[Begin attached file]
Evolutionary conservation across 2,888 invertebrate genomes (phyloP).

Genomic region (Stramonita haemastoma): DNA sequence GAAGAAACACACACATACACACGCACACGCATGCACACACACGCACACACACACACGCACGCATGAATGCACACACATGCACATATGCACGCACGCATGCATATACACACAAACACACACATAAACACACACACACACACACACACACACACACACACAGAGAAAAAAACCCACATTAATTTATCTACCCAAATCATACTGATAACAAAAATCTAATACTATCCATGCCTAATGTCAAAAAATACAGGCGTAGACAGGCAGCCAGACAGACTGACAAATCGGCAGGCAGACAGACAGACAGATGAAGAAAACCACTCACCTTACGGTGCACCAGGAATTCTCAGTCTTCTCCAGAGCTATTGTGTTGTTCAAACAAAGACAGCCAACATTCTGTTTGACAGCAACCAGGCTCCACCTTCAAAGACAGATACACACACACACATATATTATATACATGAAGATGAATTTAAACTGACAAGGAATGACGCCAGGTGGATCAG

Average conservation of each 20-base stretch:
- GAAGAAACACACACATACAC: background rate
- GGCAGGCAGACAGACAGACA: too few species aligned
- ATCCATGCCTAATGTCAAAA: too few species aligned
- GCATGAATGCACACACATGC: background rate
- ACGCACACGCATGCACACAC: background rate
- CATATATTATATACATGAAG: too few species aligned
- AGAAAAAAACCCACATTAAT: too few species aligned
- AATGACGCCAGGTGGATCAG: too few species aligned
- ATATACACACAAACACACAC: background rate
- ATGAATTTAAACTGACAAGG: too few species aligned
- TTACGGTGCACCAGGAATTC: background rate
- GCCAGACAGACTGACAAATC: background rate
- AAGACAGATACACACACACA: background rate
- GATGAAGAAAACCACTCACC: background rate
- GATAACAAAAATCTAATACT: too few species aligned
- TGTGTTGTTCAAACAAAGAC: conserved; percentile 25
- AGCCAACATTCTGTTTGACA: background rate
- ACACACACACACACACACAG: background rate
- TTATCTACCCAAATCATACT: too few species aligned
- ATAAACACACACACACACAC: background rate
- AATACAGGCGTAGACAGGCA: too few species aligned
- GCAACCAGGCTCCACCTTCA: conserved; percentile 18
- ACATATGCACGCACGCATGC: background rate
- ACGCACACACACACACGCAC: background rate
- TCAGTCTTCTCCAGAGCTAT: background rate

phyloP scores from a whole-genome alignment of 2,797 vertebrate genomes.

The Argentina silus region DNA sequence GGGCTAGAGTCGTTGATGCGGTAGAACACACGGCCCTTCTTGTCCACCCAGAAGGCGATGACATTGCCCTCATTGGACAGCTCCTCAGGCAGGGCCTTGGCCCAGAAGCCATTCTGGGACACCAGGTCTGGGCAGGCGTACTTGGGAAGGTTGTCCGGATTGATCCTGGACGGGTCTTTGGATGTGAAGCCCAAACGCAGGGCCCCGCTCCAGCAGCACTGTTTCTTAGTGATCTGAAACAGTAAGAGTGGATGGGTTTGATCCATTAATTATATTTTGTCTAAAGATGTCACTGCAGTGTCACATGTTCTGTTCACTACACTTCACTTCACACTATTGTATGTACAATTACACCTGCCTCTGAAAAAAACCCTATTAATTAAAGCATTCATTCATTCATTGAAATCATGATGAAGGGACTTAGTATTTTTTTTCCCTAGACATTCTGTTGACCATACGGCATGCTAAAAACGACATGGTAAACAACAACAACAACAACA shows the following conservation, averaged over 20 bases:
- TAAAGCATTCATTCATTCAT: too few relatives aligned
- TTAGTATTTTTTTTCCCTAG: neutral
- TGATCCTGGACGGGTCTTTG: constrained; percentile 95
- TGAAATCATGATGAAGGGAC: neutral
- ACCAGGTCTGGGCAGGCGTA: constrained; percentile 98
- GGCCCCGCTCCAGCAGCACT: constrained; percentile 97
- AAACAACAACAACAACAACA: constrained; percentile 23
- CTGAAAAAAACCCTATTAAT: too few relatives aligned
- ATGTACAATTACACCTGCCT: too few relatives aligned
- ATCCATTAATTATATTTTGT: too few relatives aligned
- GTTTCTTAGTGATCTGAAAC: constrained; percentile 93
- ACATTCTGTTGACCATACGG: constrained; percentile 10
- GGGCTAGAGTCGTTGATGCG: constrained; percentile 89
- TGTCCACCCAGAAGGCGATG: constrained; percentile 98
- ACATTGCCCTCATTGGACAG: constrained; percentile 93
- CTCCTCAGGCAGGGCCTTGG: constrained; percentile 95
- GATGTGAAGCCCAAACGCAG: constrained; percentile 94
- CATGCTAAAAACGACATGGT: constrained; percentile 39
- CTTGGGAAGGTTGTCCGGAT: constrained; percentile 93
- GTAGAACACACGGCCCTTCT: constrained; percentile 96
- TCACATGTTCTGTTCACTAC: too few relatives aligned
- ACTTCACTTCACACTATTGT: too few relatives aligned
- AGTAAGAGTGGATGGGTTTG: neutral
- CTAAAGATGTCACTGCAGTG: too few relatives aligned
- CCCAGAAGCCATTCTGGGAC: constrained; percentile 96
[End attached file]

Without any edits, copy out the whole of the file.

Evolutionary conservation across 2,888 invertebrate genomes (phyloP).

Genomic region (Stramonita haemastoma): DNA sequence GAAGAAACACACACATACACACGCACACGCATGCACACACACGCACACACACACACGCACGCATGAATGCACACACATGCACATATGCACGCACGCATGCATATACACACAAACACACACATAAACACACACACACACACACACACACACACACACACAGAGAAAAAAACCCACATTAATTTATCTACCCAAATCATACTGATAACAAAAATCTAATACTATCCATGCCTAATGTCAAAAAATACAGGCGTAGACAGGCAGCCAGACAGACTGACAAATCGGCAGGCAGACAGACAGACAGATGAAGAAAACCACTCACCTTACGGTGCACCAGGAATTCTCAGTCTTCTCCAGAGCTATTGTGTTGTTCAAACAAAGACAGCCAACATTCTGTTTGACAGCAACCAGGCTCCACCTTCAAAGACAGATACACACACACACATATATTATATACATGAAGATGAATTTAAACTGACAAGGAATGACGCCAGGTGGATCAG

Average conservation of each 20-base stretch:
- GAAGAAACACACACATACAC: background rate
- GGCAGGCAGACAGACAGACA: too few species aligned
- ATCCATGCCTAATGTCAAAA: too few species aligned
- GCATGAATGCACACACATGC: background rate
- ACGCACACGCATGCACACAC: background rate
- CATATATTATATACATGAAG: too few species aligned
- AGAAAAAAACCCACATTAAT: too few species aligned
- AATGACGCCAGGTGGATCAG: too few species aligned
- ATATACACACAAACACACAC: background rate
- ATGAATTTAAACTGACAAGG: too few species aligned
- TTACGGTGCACCAGGAATTC: background rate
- GCCAGACAGACTGACAAATC: background rate
- AAGACAGATACACACACACA: background rate
- GATGAAGAAAACCACTCACC: background rate
- GATAACAAAAATCTAATACT: too few species aligned
- TGTGTTGTTCAAACAAAGAC: conserved; percentile 25
- AGCCAACATTCTGTTTGACA: background rate
- ACACACACACACACACACAG: background rate
- TTATCTACCCAAATCATACT: too few species aligned
- ATAAACACACACACACACAC: background rate
- AATACAGGCGTAGACAGGCA: too few species aligned
- GCAACCAGGCTCCACCTTCA: conserved; percentile 18
- ACATATGCACGCACGCATGC: background rate
- ACGCACACACACACACGCAC: background rate
- TCAGTCTTCTCCAGAGCTAT: background rate

phyloP scores from a whole-genome alignment of 2,797 vertebrate genomes.

The Argentina silus region DNA sequence GGGCTAGAGTCGTTGATGCGGTAGAACACACGGCCCTTCTTGTCCACCCAGAAGGCGATGACATTGCCCTCATTGGACAGCTCCTCAGGCAGGGCCTTGGCCCAGAAGCCATTCTGGGACACCAGGTCTGGGCAGGCGTACTTGGGAAGGTTGTCCGGATTGATCCTGGACGGGTCTTTGGATGTGAAGCCCAAACGCAGGGCCCCGCTCCAGCAGCACTGTTTCTTAGTGATCTGAAACAGTAAGAGTGGATGGGTTTGATCCATTAATTATATTTTGTCTAAAGATGTCACTGCAGTGTCACATGTTCTGTTCACTACACTTCACTTCACACTATTGTATGTACAATTACACCTGCCTCTGAAAAAAACCCTATTAATTAAAGCATTCATTCATTCATTGAAATCATGATGAAGGGACTTAGTATTTTTTTTCCCTAGACATTCTGTTGACCATACGGCATGCTAAAAACGACATGGTAAACAACAACAACAACAACA shows the following conservation, averaged over 20 bases:
- TAAAGCATTCATTCATTCAT: too few relatives aligned
- TTAGTATTTTTTTTCCCTAG: neutral
- TGATCCTGGACGGGTCTTTG: constrained; percentile 95
- TGAAATCATGATGAAGGGAC: neutral
- ACCAGGTCTGGGCAGGCGTA: constrained; percentile 98
- GGCCCCGCTCCAGCAGCACT: constrained; percentile 97
- AAACAACAACAACAACAACA: constrained; percentile 23
- CTGAAAAAAACCCTATTAAT: too few relatives aligned
- ATGTACAATTACACCTGCCT: too few relatives aligned
- ATCCATTAATTATATTTTGT: too few relatives aligned
- GTTTCTTAGTGATCTGAAAC: constrained; percentile 93
- ACATTCTGTTGACCATACGG: constrained; percentile 10
- GGGCTAGAGTCGTTGATGCG: constrained; percentile 89
- TGTCCACCCAGAAGGCGATG: constrained; percentile 98
- ACATTGCCCTCATTGGACAG: constrained; percentile 93
- CTCCTCAGGCAGGGCCTTGG: constrained; percentile 95
- GATGTGAAGCCCAAACGCAG: constrained; percentile 94
- CATGCTAAAAACGACATGGT: constrained; percentile 39
- CTTGGGAAGGTTGTCCGGAT: constrained; percentile 93
- GTAGAACACACGGCCCTTCT: constrained; percentile 96
- TCACATGTTCTGTTCACTAC: too few relatives aligned
- ACTTCACTTCACACTATTGT: too few relatives aligned
- AGTAAGAGTGGATGGGTTTG: neutral
- CTAAAGATGTCACTGCAGTG: too few relatives aligned
- CCCAGAAGCCATTCTGGGAC: constrained; percentile 96